So, two days after A’s story of his grandfather Charles Morgan, J comes to collect his kids, and tells me about his father, the writer Nicolas Wollaston. I hadn’t heard of him.
“Was he successful?” I asked.”I mean, did he make a living from it… or did he have a day job?”
J said he’d done nothing but write, and had had some success, but that in his later life he’d fallen out of fashion, and had failed to find a publisher for his last two books. His last published book was the story of his father, Sandy Wollaston, who had been murdered when Nick was four. J told me the story of Sandy Wollaston’s death. He had been a tutor at Kings College Cambridge, and had been shot by an undergraduate.
After J and his kids had gone, I looked Nick Wollaston up.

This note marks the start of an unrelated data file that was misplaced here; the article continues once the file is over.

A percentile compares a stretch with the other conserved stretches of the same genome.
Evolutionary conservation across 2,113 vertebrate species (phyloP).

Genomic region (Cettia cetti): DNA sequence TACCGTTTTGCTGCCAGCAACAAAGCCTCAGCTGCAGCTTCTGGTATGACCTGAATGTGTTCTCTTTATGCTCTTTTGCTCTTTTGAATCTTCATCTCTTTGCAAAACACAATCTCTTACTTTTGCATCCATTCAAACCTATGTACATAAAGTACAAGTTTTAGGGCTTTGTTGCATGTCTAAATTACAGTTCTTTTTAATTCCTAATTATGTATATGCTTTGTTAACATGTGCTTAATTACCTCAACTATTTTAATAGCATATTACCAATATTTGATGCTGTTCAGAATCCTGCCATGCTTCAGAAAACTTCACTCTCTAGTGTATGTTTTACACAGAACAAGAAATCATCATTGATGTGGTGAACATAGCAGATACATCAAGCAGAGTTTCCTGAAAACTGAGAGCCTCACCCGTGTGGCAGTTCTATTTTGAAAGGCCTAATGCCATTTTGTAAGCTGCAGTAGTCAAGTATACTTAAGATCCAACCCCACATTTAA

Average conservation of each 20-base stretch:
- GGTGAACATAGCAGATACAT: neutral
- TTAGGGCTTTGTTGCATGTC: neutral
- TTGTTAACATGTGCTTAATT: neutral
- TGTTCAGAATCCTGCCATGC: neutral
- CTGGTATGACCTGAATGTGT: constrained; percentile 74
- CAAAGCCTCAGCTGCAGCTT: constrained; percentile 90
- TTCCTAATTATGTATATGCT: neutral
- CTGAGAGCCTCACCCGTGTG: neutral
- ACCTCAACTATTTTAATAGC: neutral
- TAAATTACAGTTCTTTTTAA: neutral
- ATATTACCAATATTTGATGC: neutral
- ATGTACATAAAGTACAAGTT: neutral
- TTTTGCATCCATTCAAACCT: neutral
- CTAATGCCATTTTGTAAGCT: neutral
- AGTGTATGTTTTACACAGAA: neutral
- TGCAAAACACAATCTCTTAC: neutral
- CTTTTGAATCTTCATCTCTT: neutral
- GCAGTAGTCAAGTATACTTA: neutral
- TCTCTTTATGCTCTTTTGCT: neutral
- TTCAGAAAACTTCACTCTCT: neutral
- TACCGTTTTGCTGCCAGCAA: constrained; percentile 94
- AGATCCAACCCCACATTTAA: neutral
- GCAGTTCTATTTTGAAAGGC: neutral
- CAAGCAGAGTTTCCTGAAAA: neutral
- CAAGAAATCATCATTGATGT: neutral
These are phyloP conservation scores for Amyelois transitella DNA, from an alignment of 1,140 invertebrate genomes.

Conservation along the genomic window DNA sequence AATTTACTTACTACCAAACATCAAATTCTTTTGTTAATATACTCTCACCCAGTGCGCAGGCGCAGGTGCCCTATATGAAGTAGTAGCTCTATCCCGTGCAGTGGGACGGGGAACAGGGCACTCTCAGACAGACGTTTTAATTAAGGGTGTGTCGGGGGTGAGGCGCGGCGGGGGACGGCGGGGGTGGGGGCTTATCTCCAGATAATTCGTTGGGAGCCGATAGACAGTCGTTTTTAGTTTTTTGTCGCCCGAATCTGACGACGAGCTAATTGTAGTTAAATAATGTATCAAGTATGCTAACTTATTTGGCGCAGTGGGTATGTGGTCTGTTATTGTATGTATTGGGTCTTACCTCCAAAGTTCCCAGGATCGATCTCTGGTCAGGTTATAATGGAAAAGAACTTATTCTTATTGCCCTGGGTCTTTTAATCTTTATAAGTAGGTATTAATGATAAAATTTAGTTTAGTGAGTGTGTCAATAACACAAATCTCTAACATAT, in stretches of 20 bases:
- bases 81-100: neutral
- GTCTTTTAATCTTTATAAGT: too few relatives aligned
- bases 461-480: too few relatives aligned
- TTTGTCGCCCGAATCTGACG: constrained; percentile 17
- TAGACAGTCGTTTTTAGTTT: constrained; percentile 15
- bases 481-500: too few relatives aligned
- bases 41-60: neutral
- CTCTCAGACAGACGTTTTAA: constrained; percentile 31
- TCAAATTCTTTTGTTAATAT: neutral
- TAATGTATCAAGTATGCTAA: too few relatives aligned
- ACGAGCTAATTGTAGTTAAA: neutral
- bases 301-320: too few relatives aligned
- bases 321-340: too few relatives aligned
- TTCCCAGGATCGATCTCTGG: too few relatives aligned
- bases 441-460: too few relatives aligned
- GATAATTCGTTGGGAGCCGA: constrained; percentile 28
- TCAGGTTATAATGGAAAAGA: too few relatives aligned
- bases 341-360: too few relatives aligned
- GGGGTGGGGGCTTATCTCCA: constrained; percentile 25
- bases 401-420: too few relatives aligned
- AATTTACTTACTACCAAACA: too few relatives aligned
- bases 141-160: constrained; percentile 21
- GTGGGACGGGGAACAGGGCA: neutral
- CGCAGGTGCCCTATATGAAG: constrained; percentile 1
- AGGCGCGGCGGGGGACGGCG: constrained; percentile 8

“But in the 1990s, like other respected novelists, he found that his books were deemed too serious. A novel set in Aids-ravaged Africa and one based on the Dogger Bank incident of 1904 remained unpublished – a fate that he bore with a wry, exasperated stoicism. “On the shelf, it’s called. But the shelf is just where I’d like to be – the one in Waterstone’s and the public library.” When one publisher wrote that she loved the book he had submitted and “defied him to write a dull sentence” yet still rejected it, he contemplated reinventing himself as a young woman or at least writing under an anagram of his own name (“I rather fancied Nacton Skillow or even Onslow Tacklin, who both sound high-class shits, but dismissed them as too improbable. Likewise Niall Swontock and Stan Nollowick.”) ”